The movement of Wilbur isn't taken for granted, with her close watch on him; Maggie is quicker to follow up on his steps than she is on his chatting. He steps ahead, she steps ahead faster — or runs, more like it. She chances slamming toward him, her and her right forearm against his shoulder, neck, chest, a tackle meant to send him against the wall by that corner, the detective's free hand making a whirlwind grab for the guy's gun.

A slam is exactly what happens; Wilbur's back hits the hard but unstable wall even when highly tuned instincts get him halfway slithered away from her arm as she hits him. He takes too much impact to escape, only to have enough reach to keep that gun firmly in his vice-like grip. "Fuck!" Sheer reactive twitching pulls the trigger, firing into the ceiling and all that charged up, smoky air. "Fuckity— "

One knee is not very supportive, weakening his stance, but he kicks at her ankles with plenty of trapped ferocity. Attempts to angle the gun around her grab for it result in two more wild trigger pulls.

As angry concentration splashed all over a face perspiring to a sheen in the hotbox hallway, Maggie fights against the man's ferocity. The Weasel's kicking bangs at her shins and shuffles her boots against the warehouse floor. Just as resolute is her fight to grab his weapon — but keeping it pointed away from her while his trigger finger goes crazy would be good enough, a tenuous battle through-and-through, her hand strong, wrenching at his hand, his wrist, but every now and then slipping.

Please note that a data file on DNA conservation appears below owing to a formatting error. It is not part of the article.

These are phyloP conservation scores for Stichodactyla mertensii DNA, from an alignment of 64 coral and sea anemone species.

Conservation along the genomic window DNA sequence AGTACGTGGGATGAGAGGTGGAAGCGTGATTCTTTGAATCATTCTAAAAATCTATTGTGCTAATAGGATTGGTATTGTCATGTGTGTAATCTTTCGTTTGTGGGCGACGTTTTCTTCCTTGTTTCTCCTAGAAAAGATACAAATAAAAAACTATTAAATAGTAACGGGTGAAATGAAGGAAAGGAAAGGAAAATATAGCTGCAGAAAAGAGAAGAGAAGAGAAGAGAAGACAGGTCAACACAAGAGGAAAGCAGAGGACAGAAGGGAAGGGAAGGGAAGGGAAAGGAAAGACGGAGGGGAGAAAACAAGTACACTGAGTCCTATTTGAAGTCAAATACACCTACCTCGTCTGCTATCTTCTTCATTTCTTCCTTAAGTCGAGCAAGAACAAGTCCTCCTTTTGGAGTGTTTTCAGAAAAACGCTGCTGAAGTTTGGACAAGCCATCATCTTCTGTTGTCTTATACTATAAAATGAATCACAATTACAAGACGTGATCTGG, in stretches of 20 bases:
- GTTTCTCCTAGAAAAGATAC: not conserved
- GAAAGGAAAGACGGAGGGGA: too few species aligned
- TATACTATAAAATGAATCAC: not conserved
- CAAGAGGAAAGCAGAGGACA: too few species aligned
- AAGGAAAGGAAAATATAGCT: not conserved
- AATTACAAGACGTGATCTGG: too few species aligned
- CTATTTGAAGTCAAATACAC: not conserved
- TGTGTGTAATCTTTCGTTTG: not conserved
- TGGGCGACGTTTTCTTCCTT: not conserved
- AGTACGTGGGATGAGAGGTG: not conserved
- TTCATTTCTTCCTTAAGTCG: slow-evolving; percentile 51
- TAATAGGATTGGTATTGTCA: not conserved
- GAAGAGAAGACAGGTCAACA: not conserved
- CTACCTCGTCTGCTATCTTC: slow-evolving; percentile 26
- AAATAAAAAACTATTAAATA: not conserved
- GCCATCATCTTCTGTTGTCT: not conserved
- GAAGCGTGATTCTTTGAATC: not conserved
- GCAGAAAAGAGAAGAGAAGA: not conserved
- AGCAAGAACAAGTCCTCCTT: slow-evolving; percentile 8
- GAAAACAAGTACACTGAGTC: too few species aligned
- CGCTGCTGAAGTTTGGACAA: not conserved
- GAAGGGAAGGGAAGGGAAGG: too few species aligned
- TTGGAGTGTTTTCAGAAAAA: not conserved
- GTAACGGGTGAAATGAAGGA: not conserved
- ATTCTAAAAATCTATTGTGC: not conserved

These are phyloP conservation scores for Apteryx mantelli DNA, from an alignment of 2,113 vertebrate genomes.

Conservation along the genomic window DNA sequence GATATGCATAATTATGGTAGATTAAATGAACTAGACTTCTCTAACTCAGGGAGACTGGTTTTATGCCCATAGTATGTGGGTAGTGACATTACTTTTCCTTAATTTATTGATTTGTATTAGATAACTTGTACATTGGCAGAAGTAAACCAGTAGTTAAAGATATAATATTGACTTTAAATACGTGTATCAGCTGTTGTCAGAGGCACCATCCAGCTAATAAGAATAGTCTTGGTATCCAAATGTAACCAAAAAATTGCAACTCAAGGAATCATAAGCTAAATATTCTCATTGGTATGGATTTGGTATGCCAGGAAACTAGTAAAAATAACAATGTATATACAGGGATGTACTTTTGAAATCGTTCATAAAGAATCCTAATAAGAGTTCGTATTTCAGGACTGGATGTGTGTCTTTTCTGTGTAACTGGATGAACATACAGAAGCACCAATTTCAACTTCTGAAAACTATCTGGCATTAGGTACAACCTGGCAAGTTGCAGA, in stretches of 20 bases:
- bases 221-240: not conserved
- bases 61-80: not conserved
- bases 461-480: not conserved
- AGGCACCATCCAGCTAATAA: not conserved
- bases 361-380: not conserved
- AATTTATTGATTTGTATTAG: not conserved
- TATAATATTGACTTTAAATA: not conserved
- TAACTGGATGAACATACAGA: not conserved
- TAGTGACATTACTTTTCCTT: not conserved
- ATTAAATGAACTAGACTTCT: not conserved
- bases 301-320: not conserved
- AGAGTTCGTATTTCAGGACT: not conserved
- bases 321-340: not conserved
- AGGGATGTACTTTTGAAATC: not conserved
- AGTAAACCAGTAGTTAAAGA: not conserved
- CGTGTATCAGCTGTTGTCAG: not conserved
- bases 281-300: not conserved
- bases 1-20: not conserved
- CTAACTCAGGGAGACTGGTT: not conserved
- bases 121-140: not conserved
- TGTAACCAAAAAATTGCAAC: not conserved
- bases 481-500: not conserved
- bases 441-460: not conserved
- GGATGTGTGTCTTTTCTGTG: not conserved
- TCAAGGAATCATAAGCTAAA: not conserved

Wasting no more time in the struggle, she leans with all her might into the man, not to pin him further against the wall and hope it stays standing, but to slam her knee into his — the one so primed with injury already. "Rrrhh!" And with this, an impolite elbow to the face.

The arrgg of Weasel's gurgling pain as his destroyed knee is further obliterated gets interrupted by the equal cracking from his face. Blood spurts from his small nose as he crumbles to attend to it, somehow twisting enough to stumble away from her pin, and the wall. But his hands only clasp to his face protectively, gun propped against the side of his temple inattentively.

"Ohhh — bittttch." But the curse is hardly preempt to another threat; to the sound of the very foundations around them growing indecisive to standing, he backpedals just as fiercely as he previously attacked, though with the added grace of one leg dragging basically useless. "Both a'ye kin jus' GO TA HELL."